Microsoft's 2016: More Hardware, Software and Cloud
It’s hard to believe that 2015 is now behind us, which means that with a new year, it’s time to take a look at what Microsoft is planning for 2016. Everything from updated hardware to Redstone are currently in development and based on the past two years, we can begin to understand how the company plans to lay out the upcoming months.
Starting in January, the company will begin approving applications for HoloLens developer kits, which means we will start to learn a lot more about the devices capabilities and features. With the kits arriving in the first quarter of the year, the last few secrets about the device will be better understood and will help to paint the picture of its true capabilities.
The non-pro Surface is quickly approaching its typical refresh window and should receive a modest update to keep its specs in-line with the competition. Don’t expect too much here as the company will beef up the specs and deliver a better type cover for the smaller device, but they have a good formula for the device. It would make sense if the company would leave out the high-end features, like Windows Hello sensors, to keep the cost down and this would also make the separation of the pro and non-pro devices easier to distinguish.
Say Goodbye to Traditional PC Lifecycle Management
Traditional IT tools, including Microsoft SCCM, Ghost Solution Suite, and KACE, often require considerable custom configurations by T3 technicians (an expensive and often elusive IT resource) to enable management of a hybrid onsite + remote workforce. In many cases, even with the best resources, organizations are finding that these on-premise tools simply cannot support remote endpoints consistently and reliably due to infrastructure limitations.
And then there are the phones, the company has a few low-end offerings on the agenda as well as the highly anticipated ‘Surface’ phone. Details about the mythical device are still scarce and really, the only thing that matters about the Surface phone is how is it going to differentiate itself from the Lumia 950 so that it sells in volume.
The Xbox may also receive an update next year, rumors of an Xbox slim style device picked up late 2015. I have heard from internal sources that the company is considering plans for a lightweight Xbox One that may only be for Windows store games and would compete with the Apple TV, but it’s not clear if these plans have been scrapped. A similar device was rumored around the initial Xbox One launch and those plans were put on hold but this device is said to be from a similar vein. If this device does materialize, it will not launch until the second half of the year and have a much lower price-point than the Xbox One.
The Surface Book and Pro 4 are expected to be upgraded in the second half of the year before the holidays, but it’s too far in advance to know about what enhancements this will include.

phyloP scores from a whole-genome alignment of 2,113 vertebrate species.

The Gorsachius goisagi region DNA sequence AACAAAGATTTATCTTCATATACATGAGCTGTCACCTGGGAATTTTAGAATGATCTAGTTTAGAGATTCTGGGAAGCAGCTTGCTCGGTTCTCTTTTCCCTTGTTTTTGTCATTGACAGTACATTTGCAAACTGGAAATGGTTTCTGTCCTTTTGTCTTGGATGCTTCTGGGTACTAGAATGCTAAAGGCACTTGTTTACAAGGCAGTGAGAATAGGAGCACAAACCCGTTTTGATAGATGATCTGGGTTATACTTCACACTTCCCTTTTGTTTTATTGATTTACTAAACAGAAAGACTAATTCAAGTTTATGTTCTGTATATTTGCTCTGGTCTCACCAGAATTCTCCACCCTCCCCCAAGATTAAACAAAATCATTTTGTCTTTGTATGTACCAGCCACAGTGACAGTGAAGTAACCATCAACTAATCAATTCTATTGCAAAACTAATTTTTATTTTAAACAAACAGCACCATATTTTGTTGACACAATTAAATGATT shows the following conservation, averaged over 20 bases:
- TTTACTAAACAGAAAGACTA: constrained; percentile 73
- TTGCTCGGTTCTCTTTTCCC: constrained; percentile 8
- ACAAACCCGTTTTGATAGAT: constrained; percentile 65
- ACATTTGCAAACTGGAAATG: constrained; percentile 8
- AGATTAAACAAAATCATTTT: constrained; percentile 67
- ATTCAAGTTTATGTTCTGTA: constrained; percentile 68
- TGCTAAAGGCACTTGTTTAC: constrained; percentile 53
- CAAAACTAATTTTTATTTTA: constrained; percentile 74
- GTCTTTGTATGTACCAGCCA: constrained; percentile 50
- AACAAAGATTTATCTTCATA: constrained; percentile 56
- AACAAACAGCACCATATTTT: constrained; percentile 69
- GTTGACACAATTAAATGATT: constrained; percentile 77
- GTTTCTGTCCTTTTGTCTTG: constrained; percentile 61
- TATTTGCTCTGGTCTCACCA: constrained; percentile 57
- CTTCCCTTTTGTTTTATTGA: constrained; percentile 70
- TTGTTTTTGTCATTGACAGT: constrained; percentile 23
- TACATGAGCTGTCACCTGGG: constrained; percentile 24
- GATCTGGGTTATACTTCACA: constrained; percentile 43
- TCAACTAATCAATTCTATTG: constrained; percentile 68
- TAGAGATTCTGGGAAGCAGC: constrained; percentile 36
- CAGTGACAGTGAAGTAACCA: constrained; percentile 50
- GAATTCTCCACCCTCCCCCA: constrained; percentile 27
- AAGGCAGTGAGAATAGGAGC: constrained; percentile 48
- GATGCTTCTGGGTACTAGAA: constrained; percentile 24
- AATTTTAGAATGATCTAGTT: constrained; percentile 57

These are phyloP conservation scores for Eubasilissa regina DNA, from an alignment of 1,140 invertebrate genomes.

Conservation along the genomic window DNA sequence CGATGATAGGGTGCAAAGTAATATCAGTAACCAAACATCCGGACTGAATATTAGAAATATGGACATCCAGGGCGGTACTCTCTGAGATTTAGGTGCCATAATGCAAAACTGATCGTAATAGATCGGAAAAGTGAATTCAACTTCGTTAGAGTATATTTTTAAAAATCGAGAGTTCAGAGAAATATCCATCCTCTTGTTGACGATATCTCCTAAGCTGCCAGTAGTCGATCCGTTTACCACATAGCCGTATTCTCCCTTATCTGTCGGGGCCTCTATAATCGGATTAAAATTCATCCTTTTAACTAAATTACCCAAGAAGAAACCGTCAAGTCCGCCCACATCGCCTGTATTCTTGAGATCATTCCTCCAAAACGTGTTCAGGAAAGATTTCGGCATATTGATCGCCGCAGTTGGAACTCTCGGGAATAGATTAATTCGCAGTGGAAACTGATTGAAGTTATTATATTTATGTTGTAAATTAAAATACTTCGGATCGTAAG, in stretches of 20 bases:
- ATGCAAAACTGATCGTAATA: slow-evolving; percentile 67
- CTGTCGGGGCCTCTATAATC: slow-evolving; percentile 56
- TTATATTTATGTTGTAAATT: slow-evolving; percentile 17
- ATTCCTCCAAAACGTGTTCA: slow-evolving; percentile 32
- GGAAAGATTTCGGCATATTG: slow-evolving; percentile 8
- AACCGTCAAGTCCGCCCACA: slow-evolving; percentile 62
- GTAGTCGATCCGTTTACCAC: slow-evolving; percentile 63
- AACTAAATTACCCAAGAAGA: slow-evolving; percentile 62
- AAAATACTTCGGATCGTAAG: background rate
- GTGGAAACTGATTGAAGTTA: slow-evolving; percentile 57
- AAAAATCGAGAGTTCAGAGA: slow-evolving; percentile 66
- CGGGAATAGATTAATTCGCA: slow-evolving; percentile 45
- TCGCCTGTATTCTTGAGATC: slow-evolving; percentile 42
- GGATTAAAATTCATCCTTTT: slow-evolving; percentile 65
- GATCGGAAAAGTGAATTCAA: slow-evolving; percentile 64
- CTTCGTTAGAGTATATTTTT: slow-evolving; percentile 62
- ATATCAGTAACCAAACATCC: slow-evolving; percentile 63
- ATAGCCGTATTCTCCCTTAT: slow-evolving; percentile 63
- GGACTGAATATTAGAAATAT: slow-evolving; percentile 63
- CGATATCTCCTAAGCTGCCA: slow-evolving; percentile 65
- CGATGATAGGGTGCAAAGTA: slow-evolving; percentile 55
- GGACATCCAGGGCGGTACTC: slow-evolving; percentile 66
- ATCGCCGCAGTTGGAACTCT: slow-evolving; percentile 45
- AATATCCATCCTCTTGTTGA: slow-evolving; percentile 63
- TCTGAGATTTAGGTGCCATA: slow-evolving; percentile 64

Microsoft will release two feature packs next year, under the codename of Redstone, tentatively scheduled for late spring and late fall, with the latter being a smaller release for Windows 10. The updates will include extensions for Edge, improved Cortana experiences, SMS from the desktop if you have a Windows phone, updated File Explorer, improvements to action center and likely a lot more.
It’s not all Windows 10 too, the company is planning to release its next major server update, Windows Server 2016. There will also be continuous updates to its Visual Studio products with potential for more aspects of its technology being open sourced as well.
The company’s future is its cloud platform, so expect to see Microsoft to continue to move aggressively in this department. The company’s high stock price is aligned to the strong performance from this division and its ability to grow revenue. With more companies off-loading on-prem services to the cloud, getting its clients to build around their cloud platform is a critical path to long-term viability of the service as it becomes quite hard to change cloud vendors once you become heavily invested in the ecosystem. Also watch for not-so-subtle clues about how its enterprise software works better when using cloud based services and how to easily integrate the company’s business class software for hybrid and full cloud deployments.
As the company works to claw away market share from Amazon and make sure that Google doesn’t sneak up behind it, look for another strong push to get its partners to sell more cloud services, as the company will also rapidly add new features and adopt more open source stacks like it has done in 2015.
The past year for Microsoft set a new record for number of companies acquired, 20. The company, likely using its elevated stock price as a monetary vehicle to lower the cash-basis for its purchases, bought up everything from security software to communication applications.
Expect this trend to continue into next year as they buy-up eager startups who align to the company’s objectives. One company that everyone has been curious if the company has approached yet is Slack, a communications tool that has become popular in small and midsize operations.
The big surprises of 2015 for the company were the announcement of HoloLens and the Surface Book. Will 2016 pull out any big surprises from the company? That’s hard to say as they have done a good job at keeping their best secrets locked-up inside the development labs the past two years but the one thing on everyone’s mind is the Surface phone.
Considering their lack of wide-scale success in the mobile segment, it will take something big to generate any noise, so it makes sense that they would put all their chips in the Surface phone bucket to make sure it creates a new loyal fan base.